3. The Mcsharpe award ceased to be in force after the expiry of the Defence of India Rules. But an industrial Tribunal, consisting of three Adjudicators, to whom the question of annual bonus along with other matters was referred by the order dated October 31, 1947 of the State Government, gave an award on April 1, 1948, to the effect that the Mcsharpe award on the basis of the agreement between the parties will continue to govern question of bonus. This Tribunal rejected the claim of the workmen for an annual profit bonus equal to three month's basic wages. In the certified Standing Orders of the company, it was provided in Clause 17 that the profit sharing bonus is based on dividends paid to ordinary shareholders of the company and payments are made in accordance with the rules which have been separately published.
4. Later on, the appellant issued bonus shares and this resulted in an increase the ordinary share capital from Rs. 9,74,625/- in 1947-48 and to Rs. 38,98,500/- in 1958-59. The workmen in consequence demanded bonus equivalent to eight day's wages for each 1% dividend declared by the company on its ordinary shares. As the appellant was not agreeable to this demand, the State Government by its order dated July 6, referred to the First Industrial Tribunal for adjudication the issue relating to 'additional bonus for 1957-58 and 1958-59 and bonus for 1969-60 and 1960-61'. The union in its written statement claimed that it is entitled to claim six month's wages as bonus for each of these years on a proper working out of the percentage at the rate given in the Mcsharpe award or by applying the Full Bench Formula of that Labour Appellate Tribunal. Accordingly it claimed 118 day's pay as additional bonus for the years 1957-58 and 1958-59, after giving credit to the 65 days wages already paid by the appellant. It claimed the years 1959-60 and 1960-61 six months or 180 days pay as bonus.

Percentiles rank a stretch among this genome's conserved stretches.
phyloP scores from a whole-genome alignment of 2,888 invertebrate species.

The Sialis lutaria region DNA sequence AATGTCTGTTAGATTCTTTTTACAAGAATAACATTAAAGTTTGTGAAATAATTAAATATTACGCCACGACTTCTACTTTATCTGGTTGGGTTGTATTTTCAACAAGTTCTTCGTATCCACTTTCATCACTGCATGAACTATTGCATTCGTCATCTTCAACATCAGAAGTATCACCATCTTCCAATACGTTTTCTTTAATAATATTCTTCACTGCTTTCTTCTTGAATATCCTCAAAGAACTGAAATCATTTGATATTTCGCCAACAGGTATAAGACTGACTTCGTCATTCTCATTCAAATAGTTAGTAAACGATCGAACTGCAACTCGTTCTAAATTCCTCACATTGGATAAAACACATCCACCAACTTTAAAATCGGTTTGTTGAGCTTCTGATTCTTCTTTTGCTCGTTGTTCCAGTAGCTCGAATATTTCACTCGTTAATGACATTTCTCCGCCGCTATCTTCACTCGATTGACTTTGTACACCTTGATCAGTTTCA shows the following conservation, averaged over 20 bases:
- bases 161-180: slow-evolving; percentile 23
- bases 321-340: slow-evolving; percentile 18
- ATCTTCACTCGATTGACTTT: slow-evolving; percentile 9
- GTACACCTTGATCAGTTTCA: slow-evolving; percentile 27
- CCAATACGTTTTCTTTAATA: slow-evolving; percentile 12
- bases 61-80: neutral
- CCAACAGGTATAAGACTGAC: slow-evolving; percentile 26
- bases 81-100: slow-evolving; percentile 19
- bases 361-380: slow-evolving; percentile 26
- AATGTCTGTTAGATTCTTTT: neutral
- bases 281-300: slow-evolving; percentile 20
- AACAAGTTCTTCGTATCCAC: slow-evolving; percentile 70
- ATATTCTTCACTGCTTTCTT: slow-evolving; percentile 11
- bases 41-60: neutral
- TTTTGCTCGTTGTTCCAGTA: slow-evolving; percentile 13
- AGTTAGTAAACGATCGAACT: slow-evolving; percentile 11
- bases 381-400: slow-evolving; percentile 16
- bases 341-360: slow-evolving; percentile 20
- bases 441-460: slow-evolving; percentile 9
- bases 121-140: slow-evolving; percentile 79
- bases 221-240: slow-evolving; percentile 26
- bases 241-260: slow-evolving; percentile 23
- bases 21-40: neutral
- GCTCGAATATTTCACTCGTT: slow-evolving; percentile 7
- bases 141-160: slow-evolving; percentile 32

5. The appellant contested the claim of the union on the ground that according to the Mcsharpe award, the claim was totally unjustified. It pleaded that the Mcsharpe Award was deed and gone and the claim for bonus should be adjudicated on the basis of the principles laid down by this Court. Even applying the Full Bench Formula, it was the contention of the appellant that no bonus was payable to its workmen.